Was there sufficient openness in the City Council’s process of approving a salary reclassification overhaul for city department managers and other specialists, which resulted in a few very high pay raises?  Oliver and Amaral agreed: no, there was not.

Was the council right last month in turning down Mayor Jon Mitchell’s appointment of Carol Pimentel to the Greater New Bedford Regional Vocational Technical High School Committee? Both agreed Pimentel is qualified for the position and they would have voted for her appointment.

What about the issue of a lottery to select students for the voc-tech, where admissions policy has been a source of controversy for years in New Bedford and recently sparked a lawsuit against the whole state voc-tech system? Both Oliver and Amaral agreed that a lottery would be useful, at least as part of the solution.

Do the candidates support charter schools, which are public schools but have been criticized for competing with district schools for resources? Amaral, who has volunteered for the Save Our Schools group, which works against charter school expansion, was an easy “no” on this one, saying she opposed funding a “parallel system” of schools. Neither did Oliver — who, like Amaral, graduated from New Bedford public schools — give a ringing endorsement to charter schools. He said there should be some “middle ground” to accommodate charter schools.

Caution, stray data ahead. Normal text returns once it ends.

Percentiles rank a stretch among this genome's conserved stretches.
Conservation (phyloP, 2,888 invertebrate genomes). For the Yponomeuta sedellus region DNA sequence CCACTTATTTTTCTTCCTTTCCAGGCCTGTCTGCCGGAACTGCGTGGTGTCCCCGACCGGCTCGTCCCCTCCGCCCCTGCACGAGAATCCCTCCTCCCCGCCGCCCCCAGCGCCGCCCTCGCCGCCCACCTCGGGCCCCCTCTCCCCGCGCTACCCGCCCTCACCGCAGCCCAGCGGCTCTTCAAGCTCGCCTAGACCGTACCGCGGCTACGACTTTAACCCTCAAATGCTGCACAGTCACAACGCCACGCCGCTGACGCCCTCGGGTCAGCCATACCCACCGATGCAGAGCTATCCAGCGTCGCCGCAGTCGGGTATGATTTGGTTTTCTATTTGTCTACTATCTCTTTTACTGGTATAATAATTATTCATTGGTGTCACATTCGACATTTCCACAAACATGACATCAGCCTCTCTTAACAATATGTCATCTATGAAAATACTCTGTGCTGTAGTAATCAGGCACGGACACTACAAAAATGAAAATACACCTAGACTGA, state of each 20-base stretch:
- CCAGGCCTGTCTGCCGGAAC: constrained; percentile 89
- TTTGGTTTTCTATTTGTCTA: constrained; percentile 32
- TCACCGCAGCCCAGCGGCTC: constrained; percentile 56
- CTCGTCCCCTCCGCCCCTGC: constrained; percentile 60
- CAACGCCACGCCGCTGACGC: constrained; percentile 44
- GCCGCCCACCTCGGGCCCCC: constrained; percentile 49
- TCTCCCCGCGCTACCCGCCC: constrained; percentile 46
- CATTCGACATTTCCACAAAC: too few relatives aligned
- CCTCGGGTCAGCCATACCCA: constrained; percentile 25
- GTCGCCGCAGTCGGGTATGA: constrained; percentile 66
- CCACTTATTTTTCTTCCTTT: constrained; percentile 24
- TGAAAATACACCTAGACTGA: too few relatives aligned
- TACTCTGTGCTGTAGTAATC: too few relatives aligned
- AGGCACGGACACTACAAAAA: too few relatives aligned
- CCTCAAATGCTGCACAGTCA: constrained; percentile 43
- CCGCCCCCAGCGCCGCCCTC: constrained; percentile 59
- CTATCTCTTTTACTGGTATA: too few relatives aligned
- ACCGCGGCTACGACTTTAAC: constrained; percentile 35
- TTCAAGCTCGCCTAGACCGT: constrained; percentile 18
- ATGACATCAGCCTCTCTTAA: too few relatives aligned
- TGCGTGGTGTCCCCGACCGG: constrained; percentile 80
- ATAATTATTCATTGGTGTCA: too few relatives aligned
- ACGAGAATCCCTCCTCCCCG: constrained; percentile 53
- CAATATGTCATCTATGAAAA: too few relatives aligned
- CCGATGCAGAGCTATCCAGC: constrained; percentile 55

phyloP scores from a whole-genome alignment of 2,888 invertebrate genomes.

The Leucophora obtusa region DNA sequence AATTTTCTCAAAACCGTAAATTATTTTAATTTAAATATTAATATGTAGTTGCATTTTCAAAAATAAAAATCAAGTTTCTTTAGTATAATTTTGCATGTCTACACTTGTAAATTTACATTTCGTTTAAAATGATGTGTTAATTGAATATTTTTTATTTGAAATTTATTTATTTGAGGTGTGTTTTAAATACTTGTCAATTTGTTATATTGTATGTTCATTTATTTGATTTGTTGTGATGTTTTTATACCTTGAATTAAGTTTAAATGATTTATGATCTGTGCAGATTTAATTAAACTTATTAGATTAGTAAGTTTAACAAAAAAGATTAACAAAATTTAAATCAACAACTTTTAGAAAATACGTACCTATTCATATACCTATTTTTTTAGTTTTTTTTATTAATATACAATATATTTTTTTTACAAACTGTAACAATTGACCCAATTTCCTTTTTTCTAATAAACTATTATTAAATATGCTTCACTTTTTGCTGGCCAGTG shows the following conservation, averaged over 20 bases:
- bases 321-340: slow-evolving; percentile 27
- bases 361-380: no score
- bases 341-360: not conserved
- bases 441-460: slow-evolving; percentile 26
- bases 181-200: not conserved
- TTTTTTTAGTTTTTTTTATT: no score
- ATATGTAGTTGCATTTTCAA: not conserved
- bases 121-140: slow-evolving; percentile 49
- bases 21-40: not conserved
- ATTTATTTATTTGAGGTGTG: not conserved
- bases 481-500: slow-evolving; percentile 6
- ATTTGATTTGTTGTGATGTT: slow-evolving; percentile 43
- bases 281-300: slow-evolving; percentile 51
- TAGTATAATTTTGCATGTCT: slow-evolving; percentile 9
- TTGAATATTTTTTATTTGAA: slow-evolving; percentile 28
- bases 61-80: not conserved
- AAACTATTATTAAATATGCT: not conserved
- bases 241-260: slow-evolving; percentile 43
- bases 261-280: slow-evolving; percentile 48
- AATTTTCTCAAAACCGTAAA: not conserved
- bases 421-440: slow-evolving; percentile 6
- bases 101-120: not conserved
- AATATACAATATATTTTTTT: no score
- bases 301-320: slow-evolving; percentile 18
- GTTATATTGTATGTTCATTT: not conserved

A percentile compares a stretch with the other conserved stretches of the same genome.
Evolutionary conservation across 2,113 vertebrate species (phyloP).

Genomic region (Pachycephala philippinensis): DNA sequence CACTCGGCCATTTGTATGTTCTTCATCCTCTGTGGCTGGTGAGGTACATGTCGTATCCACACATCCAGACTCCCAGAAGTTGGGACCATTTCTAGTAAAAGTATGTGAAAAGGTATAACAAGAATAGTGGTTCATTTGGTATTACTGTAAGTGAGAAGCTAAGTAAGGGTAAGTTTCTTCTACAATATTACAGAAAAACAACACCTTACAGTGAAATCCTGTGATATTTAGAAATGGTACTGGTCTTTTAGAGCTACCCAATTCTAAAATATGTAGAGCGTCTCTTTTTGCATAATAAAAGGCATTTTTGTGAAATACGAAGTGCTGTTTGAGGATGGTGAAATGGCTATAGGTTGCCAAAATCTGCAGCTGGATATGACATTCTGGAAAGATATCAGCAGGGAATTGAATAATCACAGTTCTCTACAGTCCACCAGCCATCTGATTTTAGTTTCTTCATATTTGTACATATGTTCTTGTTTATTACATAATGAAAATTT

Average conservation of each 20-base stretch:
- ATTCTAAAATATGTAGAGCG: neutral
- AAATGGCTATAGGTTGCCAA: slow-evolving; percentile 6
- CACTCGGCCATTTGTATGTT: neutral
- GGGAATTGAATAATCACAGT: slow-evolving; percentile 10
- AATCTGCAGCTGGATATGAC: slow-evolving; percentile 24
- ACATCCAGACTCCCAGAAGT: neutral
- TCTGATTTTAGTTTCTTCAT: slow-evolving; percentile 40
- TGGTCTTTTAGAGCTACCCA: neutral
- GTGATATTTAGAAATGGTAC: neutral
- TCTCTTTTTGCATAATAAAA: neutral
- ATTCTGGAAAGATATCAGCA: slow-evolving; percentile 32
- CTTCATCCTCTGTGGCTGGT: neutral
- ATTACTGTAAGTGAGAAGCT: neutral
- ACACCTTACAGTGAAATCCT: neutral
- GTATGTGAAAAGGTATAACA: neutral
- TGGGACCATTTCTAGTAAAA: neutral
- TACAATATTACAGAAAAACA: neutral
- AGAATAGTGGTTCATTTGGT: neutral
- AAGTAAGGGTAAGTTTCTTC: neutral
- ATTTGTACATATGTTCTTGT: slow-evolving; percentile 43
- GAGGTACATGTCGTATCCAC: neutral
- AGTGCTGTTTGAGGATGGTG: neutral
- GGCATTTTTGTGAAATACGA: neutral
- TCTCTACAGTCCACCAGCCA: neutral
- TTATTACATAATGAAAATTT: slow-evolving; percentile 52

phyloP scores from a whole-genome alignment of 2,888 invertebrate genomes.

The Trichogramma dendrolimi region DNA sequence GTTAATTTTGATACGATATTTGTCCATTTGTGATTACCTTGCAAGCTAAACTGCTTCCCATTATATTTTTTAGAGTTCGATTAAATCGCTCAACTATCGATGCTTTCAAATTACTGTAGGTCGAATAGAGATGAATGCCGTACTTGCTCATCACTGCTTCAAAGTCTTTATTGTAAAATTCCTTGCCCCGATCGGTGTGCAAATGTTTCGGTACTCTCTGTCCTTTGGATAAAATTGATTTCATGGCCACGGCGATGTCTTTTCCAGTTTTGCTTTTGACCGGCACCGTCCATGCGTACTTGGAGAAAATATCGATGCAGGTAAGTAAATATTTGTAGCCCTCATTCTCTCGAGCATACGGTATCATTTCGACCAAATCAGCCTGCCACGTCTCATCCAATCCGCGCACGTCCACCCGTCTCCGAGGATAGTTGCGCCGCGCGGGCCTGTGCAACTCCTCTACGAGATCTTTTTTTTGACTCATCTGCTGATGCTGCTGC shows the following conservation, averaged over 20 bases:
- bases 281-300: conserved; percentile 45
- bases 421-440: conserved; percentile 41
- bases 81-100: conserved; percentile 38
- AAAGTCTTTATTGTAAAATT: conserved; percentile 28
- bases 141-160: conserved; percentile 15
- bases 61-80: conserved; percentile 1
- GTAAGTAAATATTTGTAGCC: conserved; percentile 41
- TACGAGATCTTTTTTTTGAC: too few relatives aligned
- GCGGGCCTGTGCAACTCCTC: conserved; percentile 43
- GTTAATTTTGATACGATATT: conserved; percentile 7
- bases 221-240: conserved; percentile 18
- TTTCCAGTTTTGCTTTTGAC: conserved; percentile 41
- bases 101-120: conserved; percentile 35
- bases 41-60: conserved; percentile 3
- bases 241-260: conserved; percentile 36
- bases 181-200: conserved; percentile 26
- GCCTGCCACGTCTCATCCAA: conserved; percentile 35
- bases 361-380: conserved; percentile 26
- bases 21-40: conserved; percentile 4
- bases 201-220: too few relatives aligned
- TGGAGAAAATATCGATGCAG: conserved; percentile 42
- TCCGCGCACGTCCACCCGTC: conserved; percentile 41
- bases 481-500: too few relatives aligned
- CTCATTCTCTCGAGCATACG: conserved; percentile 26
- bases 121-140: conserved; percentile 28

Should public school paraprofessionals be paid more? Without getting into specifics of how much more or how to cover that cost, both praised the work these people do, and said yes.

Are city property taxes too high? Well, sure. How to manage that? Both agreed that the city needed to cultivate more commercial development, but neither said exactly how.

Was it a good idea for Mayor Mitchell to try to discourage panhandling at a busy intersection near downtown at Pleasant Street by having cobblestones in the median there re-installed pointing up, making it difficult to walk or stand there? Both said no, not a great solution to the larger issue of homeless people congregating downtown.

Was the council right in rejecting a proposal for an addiction treatment center on Union Street in downtown New Bedford? Here, as in the answer on charter schools, there was a distinction between their answers. Oliver said that perhaps downtown might not be the best place, that the Hicks-Logan area of Ward 3, where the High Point addiction treatment clinic already has a location, might be preferable. Amaral said her answer to the “Not In My Backyard” crowd is that people struggling with addiction deserve help, and “New Bedford is our backyard.”